Alaskan voters are accustomed to seeing Sarah Palin quit midway through a job, but her latest potential move has still raised some eyebrows.

Though newly hired at Fox News, the former governor is already thinking about jumping ship for a Senate run.

On Tuesday, Palin said she was "considering" challenging incumbent Sen. Mark Begich (D) in 2014. In an interview with Fox News' Sean Hannity on his radio program, Palin said she has been asked to join the race, but that she wanted to wait and see who else joins the field before making a decision.

"I've considered it because people have requested me considering it," she said. "But I'm still waiting to see, you know, what the lineup will be."

In May, a group of Tea Party activists launched a petition to draft Palin into the race.

Though Palin may want to run for office again, the former Alaska governor and 2008 vice presidential candidate would have a tough time appealing to the state's voters.

A poll by the liberal-leaning PPP back in February found Palin deeply unpopular back home. Palin trailed Hillary Clinton by a 16-point margin in a hypothetical presidential contest. And despite Congress' dismal approval rating — a May Gallup poll found that just 16 percent of Americans thought Congress was going a good job — a strong majority of Alaskans said they had a higher opinion of the legislature than they did of Palin.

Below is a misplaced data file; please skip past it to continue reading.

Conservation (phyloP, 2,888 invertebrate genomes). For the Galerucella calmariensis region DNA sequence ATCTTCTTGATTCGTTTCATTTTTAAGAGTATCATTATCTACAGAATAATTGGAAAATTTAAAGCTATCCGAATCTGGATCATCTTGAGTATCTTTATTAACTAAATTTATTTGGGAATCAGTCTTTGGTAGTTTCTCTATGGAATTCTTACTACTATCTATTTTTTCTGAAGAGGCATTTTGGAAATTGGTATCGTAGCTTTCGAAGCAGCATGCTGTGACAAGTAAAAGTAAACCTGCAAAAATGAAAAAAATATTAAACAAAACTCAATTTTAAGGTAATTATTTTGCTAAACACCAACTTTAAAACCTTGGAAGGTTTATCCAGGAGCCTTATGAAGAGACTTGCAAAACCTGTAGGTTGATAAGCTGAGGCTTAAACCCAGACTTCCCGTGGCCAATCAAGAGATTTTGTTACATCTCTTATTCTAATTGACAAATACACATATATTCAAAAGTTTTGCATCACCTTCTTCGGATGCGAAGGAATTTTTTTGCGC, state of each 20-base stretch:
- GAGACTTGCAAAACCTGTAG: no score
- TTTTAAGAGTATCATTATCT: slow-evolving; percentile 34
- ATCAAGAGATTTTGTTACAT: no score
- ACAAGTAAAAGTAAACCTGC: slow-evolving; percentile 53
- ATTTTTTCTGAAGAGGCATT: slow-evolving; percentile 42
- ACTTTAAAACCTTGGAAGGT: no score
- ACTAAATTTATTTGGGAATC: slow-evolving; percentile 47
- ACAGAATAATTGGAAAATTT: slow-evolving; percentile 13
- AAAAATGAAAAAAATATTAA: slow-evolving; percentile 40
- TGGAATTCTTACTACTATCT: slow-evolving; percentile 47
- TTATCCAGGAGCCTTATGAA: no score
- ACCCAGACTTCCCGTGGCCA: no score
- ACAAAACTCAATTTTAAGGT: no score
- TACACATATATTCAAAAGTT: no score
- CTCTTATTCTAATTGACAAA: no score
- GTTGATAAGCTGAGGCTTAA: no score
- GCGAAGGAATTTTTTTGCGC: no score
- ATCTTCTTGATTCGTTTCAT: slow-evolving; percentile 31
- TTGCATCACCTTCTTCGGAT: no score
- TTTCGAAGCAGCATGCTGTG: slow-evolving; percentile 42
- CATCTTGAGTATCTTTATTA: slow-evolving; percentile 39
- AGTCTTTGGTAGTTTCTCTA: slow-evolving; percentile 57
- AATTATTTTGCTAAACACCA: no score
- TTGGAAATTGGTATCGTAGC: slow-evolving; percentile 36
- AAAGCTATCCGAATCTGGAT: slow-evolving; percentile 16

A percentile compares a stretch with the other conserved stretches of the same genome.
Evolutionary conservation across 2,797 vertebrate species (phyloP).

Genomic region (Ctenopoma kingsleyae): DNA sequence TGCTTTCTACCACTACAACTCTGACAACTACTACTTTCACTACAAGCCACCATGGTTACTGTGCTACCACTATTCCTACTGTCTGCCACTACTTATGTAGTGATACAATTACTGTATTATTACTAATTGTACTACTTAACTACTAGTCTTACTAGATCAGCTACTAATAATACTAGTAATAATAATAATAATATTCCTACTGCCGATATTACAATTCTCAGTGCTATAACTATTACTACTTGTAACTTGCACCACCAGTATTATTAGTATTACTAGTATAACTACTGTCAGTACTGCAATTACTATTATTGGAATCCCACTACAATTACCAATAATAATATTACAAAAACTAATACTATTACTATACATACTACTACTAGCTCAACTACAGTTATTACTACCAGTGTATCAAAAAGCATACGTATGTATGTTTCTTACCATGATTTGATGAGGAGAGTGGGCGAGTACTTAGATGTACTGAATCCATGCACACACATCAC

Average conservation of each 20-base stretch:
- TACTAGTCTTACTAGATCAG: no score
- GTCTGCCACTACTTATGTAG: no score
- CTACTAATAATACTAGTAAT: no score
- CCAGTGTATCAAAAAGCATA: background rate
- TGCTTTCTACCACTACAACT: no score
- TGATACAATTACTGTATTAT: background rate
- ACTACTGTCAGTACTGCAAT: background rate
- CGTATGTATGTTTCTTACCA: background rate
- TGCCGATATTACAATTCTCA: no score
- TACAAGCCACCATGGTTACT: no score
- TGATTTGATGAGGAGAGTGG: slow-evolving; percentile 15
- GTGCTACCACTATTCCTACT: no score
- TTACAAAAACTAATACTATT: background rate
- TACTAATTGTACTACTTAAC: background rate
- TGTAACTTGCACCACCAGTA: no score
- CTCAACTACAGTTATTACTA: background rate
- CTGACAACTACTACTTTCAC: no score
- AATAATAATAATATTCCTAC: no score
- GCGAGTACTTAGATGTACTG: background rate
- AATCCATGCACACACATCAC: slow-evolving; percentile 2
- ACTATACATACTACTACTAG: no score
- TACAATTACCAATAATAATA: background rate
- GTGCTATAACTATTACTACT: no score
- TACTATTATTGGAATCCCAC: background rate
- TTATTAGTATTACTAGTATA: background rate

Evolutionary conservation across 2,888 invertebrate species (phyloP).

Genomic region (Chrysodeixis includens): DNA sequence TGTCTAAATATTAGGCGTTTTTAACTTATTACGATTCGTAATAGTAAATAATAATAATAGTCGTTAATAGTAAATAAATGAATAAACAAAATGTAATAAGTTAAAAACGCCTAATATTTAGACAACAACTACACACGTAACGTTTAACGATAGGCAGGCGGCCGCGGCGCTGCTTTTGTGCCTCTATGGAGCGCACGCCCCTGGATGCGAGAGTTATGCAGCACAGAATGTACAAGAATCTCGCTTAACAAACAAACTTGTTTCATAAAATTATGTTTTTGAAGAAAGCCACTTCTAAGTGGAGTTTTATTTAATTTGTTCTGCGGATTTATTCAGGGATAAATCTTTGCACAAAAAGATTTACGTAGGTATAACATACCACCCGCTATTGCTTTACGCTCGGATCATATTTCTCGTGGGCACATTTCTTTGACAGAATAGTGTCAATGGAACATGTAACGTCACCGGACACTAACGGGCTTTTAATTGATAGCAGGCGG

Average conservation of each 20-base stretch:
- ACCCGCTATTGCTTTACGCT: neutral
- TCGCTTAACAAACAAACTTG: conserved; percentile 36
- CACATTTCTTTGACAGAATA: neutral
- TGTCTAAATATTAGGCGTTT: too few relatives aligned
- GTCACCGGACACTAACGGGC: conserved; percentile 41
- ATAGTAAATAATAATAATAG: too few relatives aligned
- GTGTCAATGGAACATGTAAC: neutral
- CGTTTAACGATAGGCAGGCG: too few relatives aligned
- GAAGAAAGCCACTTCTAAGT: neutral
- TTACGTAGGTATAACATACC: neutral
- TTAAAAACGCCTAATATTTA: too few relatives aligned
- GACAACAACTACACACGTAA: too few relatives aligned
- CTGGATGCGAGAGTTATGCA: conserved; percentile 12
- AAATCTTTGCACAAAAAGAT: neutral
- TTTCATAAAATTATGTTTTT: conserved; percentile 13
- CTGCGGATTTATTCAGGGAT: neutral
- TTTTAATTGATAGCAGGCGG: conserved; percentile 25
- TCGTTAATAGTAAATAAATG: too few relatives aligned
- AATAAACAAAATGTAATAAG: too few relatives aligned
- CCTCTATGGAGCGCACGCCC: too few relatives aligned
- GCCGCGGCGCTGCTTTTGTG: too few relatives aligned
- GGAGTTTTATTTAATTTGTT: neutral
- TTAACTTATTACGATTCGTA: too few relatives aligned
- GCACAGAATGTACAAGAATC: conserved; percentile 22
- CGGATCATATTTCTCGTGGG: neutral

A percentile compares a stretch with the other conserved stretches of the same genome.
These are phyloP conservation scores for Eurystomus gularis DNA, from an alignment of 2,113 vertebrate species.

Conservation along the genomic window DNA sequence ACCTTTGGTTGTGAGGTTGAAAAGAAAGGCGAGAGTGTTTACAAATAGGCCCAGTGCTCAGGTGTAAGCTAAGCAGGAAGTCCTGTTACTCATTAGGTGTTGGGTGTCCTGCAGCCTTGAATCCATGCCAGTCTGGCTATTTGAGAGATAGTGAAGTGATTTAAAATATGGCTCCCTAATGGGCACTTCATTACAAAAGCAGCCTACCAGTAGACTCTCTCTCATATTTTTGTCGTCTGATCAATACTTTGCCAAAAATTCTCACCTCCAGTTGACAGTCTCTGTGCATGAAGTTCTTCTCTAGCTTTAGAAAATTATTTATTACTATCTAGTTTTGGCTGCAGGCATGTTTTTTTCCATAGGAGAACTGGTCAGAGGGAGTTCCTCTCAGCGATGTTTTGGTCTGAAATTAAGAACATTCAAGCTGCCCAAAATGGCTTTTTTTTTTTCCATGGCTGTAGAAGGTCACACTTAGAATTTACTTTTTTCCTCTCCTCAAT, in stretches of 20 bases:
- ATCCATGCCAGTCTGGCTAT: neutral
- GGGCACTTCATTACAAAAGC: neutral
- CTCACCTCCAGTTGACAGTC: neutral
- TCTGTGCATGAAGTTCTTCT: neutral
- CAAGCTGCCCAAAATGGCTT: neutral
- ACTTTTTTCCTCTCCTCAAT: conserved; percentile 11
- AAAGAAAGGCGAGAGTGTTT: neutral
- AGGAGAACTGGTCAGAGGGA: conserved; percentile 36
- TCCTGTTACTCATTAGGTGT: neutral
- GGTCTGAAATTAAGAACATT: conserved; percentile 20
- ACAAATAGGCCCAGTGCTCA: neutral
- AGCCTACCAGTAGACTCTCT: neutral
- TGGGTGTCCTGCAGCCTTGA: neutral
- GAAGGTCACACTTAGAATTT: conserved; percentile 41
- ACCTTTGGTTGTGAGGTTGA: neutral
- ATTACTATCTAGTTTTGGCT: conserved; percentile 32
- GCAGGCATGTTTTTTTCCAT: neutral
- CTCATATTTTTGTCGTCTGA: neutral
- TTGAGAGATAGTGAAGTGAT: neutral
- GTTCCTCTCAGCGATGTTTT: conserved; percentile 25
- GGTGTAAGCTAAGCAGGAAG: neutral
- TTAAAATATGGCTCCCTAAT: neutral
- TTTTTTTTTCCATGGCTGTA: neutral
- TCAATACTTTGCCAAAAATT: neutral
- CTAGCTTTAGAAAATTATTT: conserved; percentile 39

"Alaskans are pretty clearly done with Sarah Palin," Dean Debnam, PPP's president, said.

If Palin does join the race, she will likely first have to go up against Joe Miller, the Tea Party favorite who defeated Sen. Lisa Murkowski (R) in a fractious primary battle in 2010. Murkowski won re-election that November as a write-in candidate, and Miller has since filed the paperwork to make a another run at the Senate next year.

Then again, Palin, who has not held elected office since she resigned midway through her only gubernatorial term in 2009, could avoid a primary altogether if she goes through with her threat to break off from the GOP and form her own party.